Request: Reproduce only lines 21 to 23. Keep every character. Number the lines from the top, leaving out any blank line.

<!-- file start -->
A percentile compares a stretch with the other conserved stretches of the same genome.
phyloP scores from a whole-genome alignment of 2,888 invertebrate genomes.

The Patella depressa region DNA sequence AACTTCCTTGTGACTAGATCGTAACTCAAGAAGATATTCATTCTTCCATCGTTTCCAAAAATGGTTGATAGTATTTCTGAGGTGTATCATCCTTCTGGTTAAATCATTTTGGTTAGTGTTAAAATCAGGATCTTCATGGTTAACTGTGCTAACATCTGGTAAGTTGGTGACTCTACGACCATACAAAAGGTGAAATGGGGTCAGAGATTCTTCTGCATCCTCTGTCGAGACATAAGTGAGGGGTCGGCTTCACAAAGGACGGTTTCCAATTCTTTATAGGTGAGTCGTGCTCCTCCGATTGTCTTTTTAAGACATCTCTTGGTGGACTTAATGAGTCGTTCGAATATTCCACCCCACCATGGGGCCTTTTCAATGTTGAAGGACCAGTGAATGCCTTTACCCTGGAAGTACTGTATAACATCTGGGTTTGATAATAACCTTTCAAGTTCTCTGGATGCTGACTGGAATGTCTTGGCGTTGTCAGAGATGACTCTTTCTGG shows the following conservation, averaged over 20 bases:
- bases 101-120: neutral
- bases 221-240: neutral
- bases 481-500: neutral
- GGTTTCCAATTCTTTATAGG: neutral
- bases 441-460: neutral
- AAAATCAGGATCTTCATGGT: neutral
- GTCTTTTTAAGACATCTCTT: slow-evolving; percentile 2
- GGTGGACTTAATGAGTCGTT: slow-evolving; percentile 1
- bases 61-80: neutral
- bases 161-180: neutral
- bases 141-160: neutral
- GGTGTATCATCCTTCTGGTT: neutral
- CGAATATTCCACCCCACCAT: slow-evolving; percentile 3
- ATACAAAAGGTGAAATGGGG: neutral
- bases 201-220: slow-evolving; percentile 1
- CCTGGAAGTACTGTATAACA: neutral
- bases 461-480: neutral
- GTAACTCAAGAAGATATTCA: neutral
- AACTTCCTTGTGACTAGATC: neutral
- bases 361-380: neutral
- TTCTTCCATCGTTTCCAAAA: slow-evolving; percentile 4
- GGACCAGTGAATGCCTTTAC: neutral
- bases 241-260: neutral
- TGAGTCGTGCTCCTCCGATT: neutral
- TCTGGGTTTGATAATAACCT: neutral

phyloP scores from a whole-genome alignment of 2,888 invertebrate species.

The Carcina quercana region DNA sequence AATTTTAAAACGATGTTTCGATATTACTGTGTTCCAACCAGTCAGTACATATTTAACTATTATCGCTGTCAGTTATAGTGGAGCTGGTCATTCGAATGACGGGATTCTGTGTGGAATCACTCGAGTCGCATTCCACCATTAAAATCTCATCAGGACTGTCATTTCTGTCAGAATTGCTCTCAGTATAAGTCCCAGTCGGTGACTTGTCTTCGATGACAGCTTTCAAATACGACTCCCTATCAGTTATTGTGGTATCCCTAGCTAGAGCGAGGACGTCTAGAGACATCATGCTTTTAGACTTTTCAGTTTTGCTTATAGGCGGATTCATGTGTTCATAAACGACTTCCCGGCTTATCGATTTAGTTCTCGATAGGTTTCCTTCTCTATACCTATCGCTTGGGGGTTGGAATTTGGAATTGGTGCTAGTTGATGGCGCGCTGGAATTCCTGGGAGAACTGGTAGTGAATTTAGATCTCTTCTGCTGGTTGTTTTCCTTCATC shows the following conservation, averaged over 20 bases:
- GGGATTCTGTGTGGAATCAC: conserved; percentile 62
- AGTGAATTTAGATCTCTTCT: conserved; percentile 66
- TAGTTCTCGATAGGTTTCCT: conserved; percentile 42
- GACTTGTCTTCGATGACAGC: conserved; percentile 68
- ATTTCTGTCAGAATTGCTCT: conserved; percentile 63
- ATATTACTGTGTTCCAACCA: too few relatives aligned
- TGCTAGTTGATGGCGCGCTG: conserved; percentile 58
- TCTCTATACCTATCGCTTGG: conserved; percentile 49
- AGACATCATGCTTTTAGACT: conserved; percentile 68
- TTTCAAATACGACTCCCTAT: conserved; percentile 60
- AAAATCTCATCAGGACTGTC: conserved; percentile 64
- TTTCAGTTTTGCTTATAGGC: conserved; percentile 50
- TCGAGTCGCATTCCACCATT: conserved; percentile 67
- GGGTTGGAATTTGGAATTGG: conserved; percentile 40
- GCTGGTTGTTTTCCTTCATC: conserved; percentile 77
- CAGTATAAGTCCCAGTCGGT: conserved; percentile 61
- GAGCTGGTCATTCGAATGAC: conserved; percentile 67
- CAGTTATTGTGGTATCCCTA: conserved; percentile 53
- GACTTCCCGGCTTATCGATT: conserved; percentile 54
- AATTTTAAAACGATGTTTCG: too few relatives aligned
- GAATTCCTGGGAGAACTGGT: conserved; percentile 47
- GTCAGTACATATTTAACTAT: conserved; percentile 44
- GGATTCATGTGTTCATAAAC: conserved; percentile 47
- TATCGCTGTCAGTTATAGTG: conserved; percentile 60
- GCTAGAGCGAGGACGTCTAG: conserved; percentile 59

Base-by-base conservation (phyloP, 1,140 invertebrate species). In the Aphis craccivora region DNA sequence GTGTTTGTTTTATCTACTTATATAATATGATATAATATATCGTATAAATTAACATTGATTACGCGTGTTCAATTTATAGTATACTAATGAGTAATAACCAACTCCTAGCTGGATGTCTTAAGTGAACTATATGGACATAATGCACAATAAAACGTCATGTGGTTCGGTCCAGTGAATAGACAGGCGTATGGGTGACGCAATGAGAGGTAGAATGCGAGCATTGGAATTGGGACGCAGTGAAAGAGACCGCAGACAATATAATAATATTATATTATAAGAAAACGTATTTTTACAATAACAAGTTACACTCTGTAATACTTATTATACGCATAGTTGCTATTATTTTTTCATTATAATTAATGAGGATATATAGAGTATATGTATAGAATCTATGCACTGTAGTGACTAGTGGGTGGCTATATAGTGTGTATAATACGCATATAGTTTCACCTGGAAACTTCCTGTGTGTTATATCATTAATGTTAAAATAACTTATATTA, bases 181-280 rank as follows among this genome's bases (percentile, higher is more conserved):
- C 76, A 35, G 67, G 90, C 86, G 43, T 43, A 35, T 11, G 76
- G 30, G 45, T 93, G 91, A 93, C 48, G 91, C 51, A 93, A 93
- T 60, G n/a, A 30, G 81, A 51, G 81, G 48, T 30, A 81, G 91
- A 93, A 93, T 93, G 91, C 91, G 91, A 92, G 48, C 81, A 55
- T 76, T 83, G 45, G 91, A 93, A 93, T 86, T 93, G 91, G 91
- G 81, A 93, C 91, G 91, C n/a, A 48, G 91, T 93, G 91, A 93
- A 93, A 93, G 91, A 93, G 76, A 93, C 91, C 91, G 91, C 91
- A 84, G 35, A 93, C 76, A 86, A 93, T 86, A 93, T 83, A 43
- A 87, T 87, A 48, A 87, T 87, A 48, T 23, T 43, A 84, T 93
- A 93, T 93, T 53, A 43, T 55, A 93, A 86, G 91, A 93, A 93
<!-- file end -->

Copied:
- GTAACTCAAGAAGATATTCA: neutral
- AACTTCCTTGTGACTAGATC: neutral
- bases 361-380: neutral